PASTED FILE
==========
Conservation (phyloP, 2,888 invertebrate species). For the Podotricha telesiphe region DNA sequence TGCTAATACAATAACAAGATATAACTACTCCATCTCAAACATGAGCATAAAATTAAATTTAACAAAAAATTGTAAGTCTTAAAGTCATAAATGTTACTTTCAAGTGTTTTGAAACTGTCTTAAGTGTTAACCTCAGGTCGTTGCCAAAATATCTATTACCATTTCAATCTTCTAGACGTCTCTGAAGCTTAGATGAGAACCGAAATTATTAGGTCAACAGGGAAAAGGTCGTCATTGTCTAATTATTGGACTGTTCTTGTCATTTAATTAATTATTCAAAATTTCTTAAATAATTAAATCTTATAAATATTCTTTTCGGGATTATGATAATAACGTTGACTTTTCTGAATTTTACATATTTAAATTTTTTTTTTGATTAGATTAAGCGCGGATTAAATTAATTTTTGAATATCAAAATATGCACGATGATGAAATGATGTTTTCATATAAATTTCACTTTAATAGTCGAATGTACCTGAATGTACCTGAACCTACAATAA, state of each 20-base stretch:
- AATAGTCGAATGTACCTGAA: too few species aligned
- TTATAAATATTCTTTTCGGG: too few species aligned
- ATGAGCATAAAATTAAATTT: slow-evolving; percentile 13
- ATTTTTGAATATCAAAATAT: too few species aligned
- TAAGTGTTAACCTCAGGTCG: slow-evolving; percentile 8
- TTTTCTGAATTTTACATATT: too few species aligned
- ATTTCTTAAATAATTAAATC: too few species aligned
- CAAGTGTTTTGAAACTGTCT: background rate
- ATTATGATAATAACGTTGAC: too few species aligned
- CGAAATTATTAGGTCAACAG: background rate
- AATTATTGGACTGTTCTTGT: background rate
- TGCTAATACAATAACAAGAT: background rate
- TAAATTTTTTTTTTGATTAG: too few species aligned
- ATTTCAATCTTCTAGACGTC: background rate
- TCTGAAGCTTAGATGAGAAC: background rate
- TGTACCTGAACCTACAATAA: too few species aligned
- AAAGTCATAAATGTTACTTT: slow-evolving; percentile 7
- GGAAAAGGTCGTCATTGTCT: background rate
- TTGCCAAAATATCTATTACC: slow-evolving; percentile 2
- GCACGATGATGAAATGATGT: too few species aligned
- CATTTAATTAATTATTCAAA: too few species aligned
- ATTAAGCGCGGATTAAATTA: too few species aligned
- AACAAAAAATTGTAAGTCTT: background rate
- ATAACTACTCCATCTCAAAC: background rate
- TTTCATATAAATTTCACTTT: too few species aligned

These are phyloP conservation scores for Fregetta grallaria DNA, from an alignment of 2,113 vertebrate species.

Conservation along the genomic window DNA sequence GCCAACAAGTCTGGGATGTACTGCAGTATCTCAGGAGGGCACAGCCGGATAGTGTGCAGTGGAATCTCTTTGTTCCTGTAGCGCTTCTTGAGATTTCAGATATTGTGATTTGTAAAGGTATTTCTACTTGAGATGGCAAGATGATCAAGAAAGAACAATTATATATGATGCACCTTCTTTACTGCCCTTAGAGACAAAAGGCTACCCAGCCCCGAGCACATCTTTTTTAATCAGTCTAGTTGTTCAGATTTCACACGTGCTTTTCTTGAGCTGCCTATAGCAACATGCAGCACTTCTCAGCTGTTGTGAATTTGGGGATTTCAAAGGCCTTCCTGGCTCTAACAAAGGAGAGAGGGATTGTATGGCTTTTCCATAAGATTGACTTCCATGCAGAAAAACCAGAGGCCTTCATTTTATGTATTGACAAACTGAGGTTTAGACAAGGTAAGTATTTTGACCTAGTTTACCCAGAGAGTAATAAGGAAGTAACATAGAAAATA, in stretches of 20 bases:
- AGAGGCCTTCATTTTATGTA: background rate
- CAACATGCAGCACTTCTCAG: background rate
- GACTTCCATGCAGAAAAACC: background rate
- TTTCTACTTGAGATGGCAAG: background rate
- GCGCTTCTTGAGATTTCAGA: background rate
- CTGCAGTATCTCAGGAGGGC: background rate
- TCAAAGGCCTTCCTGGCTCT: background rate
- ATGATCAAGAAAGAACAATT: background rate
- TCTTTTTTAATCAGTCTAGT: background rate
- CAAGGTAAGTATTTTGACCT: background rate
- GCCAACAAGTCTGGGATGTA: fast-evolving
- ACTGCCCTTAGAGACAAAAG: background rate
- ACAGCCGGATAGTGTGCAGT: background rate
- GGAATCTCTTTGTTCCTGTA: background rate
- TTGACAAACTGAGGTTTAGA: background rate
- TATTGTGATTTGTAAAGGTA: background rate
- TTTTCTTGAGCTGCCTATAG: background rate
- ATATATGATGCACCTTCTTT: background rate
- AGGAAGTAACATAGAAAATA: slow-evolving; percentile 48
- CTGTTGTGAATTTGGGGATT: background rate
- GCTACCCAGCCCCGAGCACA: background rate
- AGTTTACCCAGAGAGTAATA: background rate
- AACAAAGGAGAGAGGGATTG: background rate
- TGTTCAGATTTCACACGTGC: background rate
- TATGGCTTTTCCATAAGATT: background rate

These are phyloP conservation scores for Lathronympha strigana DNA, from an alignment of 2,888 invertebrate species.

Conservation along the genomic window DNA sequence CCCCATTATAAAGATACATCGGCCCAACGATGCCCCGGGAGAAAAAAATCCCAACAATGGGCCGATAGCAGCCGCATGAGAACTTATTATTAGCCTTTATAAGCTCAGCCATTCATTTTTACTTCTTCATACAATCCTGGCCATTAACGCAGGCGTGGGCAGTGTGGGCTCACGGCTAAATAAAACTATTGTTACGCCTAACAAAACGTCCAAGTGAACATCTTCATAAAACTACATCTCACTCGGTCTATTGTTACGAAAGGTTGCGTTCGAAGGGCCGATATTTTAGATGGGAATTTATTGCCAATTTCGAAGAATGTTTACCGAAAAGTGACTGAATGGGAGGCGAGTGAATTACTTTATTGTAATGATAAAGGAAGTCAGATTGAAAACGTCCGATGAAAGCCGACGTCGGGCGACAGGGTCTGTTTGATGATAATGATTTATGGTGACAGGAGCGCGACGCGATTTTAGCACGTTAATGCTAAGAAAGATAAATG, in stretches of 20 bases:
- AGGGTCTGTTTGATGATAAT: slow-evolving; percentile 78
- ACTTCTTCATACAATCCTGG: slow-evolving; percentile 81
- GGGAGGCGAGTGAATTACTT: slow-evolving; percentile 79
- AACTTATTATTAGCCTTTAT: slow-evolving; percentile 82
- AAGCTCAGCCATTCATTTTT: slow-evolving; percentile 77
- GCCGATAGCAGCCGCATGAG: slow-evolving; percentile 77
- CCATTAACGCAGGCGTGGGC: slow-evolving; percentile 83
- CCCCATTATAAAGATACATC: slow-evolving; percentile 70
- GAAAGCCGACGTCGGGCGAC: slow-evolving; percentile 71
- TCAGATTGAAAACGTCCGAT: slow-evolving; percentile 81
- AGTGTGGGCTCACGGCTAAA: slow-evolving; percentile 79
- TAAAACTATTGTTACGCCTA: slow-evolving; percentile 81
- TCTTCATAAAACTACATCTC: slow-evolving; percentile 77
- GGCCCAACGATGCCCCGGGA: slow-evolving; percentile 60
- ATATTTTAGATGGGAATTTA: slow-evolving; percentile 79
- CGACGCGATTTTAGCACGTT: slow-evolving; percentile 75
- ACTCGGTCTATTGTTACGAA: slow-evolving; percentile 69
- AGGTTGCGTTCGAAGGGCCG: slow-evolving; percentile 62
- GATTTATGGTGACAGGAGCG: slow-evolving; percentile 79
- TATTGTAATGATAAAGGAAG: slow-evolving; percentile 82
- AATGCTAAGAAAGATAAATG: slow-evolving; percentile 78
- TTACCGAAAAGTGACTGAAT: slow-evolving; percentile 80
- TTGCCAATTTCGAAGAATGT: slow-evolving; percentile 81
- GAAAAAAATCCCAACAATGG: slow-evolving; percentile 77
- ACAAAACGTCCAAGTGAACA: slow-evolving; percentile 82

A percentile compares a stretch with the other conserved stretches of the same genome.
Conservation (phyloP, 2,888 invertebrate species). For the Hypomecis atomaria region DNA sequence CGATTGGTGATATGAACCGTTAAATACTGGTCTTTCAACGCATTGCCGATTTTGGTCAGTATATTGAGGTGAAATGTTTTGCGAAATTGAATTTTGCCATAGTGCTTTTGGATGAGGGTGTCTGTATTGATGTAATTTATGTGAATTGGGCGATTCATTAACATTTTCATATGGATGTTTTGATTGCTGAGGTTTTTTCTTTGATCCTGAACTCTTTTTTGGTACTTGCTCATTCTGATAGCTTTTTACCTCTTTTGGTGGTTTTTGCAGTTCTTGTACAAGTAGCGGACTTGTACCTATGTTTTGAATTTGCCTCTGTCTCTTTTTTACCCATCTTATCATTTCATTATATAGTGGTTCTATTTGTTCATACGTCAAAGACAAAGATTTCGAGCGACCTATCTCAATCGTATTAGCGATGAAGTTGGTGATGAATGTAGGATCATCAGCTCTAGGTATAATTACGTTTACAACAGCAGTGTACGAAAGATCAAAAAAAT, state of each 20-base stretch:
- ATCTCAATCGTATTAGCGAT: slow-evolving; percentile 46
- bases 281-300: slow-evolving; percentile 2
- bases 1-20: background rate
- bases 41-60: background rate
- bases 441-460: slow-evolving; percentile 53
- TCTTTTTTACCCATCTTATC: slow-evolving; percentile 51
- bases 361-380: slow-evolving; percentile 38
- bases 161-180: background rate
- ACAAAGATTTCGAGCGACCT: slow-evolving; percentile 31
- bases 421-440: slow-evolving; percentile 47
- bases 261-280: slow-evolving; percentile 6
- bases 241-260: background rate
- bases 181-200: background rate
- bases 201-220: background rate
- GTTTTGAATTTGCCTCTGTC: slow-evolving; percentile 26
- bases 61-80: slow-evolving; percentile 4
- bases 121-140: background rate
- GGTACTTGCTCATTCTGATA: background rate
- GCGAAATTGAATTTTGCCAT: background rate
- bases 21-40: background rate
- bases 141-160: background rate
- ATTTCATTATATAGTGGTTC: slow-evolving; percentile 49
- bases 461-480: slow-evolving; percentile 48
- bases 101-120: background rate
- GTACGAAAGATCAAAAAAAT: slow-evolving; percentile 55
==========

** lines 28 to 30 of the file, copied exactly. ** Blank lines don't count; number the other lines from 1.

Conservation along the genomic window DNA sequence GCCAACAAGTCTGGGATGTACTGCAGTATCTCAGGAGGGCACAGCCGGATAGTGTGCAGTGGAATCTCTTTGTTCCTGTAGCGCTTCTTGAGATTTCAGATATTGTGATTTGTAAAGGTATTTCTACTTGAGATGGCAAGATGATCAAGAAAGAACAATTATATATGATGCACCTTCTTTACTGCCCTTAGAGACAAAAGGCTACCCAGCCCCGAGCACATCTTTTTTAATCAGTCTAGTTGTTCAGATTTCACACGTGCTTTTCTTGAGCTGCCTATAGCAACATGCAGCACTTCTCAGCTGTTGTGAATTTGGGGATTTCAAAGGCCTTCCTGGCTCTAACAAAGGAGAGAGGGATTGTATGGCTTTTCCATAAGATTGACTTCCATGCAGAAAAACCAGAGGCCTTCATTTTATGTATTGACAAACTGAGGTTTAGACAAGGTAAGTATTTTGACCTAGTTTACCCAGAGAGTAATAAGGAAGTAACATAGAAAATA, in stretches of 20 bases:
- AGAGGCCTTCATTTTATGTA: background rate
- CAACATGCAGCACTTCTCAG: background rate